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So simple, your mother could do it

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Female computer users (particularly middle-aged or elderly ones) are often used as a hypothetical or even actual test of ease of use, on the assumption that if such a person can use a program, anyone can. No phrase expresses the meme of female technical ineptitude more neatly than "So simple, even your [grand]mother could do it."

This is a very commonly encountered form of condescension and is a frequent trope of sexist advertising portraying technical products as easy to use.

When showing women or mothers as users is a problemEdit

Not all portrayals of mothers or women doing geeky or technical things have this problem. It is a problem when combined with language or imagery that invites the intended audience to consider themselves more geeky/technical than the woman portrayed, especially when they are invited to do so simply on the basis that she's a woman/mother.

Examples Edit

The primary goal is to provide a messenger which is:
* intuitive: Ayttm should be almost instantly usable by your mother ;)

Ubuntu Edit

Using women, especially older relatives, as a test of ease-of-use has become an unfortunate trend in the Ubuntu community, to the point where it is beginning to appear in Ubuntu community magazines and core community wikis:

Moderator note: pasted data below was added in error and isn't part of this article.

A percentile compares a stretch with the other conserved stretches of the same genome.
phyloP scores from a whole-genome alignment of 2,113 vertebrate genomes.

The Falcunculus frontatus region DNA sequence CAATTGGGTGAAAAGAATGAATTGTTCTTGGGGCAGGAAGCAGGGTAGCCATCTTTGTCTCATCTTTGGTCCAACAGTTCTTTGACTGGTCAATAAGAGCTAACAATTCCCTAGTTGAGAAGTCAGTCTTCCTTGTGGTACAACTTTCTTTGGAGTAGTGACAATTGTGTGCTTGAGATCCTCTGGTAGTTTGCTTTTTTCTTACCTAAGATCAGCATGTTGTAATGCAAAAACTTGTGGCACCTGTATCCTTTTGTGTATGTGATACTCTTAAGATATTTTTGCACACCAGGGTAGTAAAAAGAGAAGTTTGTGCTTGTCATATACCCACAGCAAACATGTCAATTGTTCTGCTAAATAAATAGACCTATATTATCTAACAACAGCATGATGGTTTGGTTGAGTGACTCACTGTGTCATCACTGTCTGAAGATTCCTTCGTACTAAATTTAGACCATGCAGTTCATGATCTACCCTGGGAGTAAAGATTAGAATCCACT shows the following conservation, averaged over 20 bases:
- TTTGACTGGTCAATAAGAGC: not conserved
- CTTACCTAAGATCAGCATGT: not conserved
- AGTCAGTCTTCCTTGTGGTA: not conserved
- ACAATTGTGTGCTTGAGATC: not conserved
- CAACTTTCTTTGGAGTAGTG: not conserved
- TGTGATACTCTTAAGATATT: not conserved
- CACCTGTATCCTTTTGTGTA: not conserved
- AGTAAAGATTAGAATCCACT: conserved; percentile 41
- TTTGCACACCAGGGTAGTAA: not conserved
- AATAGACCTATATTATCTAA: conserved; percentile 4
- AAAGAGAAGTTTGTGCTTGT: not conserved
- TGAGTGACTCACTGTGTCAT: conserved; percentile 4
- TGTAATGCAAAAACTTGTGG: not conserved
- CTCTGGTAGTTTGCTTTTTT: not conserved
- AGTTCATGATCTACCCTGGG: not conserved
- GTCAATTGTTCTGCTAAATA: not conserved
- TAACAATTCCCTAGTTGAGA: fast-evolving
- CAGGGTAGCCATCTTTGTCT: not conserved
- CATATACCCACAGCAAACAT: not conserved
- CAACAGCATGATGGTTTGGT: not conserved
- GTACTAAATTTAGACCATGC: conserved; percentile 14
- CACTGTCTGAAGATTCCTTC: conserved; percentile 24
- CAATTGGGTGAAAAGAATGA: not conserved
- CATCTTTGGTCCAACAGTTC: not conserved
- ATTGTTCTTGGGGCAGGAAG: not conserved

• Joe 'Zonker' Brockmeier wrote in 2007 that It's time to retire the mom test.
  • In response to the "My mom runs ubuntu!" team, My Dad Runs Ubuntu was created by Leigh Honeywell
  • Ubuntu community responses to Martin Owens:
    • I wonder who has done the Father test by Melissa Draper
    • in Melissa's comments by Jono Bacon (Ubuntu community manager): "I think the general implication is that it refers to a parent, and while it could be called ‘The Parent Test’, some may want to apply it to their grandparents, brothers, sisters or others. As such, I wouldn’t read too much into the name."
    • Have you tried the “white boy” test? by Matt Zimmerman (Canonical CTO): "These generalizations idealize women as uninformed, technological novices or intellectual inferiors, which is particularly striking to some of us who learned computing from our mothers. This is not to say that statements like these are the origin of gender stereotypes, but they do display and reinforce these (often unconscious) beliefs."
  • Dave Winer's response to a NYT article called "A Twitter for My Sister". Winer: "It's always bothered me when people say they're making software for their mom, because that's a not-very-subtle dog-whistle that they're making it for people who are not technologically sophisticated.[... S]top using women as examples of confused computer users."
  • Grandma Got STEM blog

Alternatives Edit

When the purpose of the statement is to convey the idea that something is “really simple”, ideal nouns will refer to non-human or purely technical categories, such as cat, non-technical user, Ubuntu user, or "newbie." For example, “installing Arch Linux is so simple that my cat can do it.”

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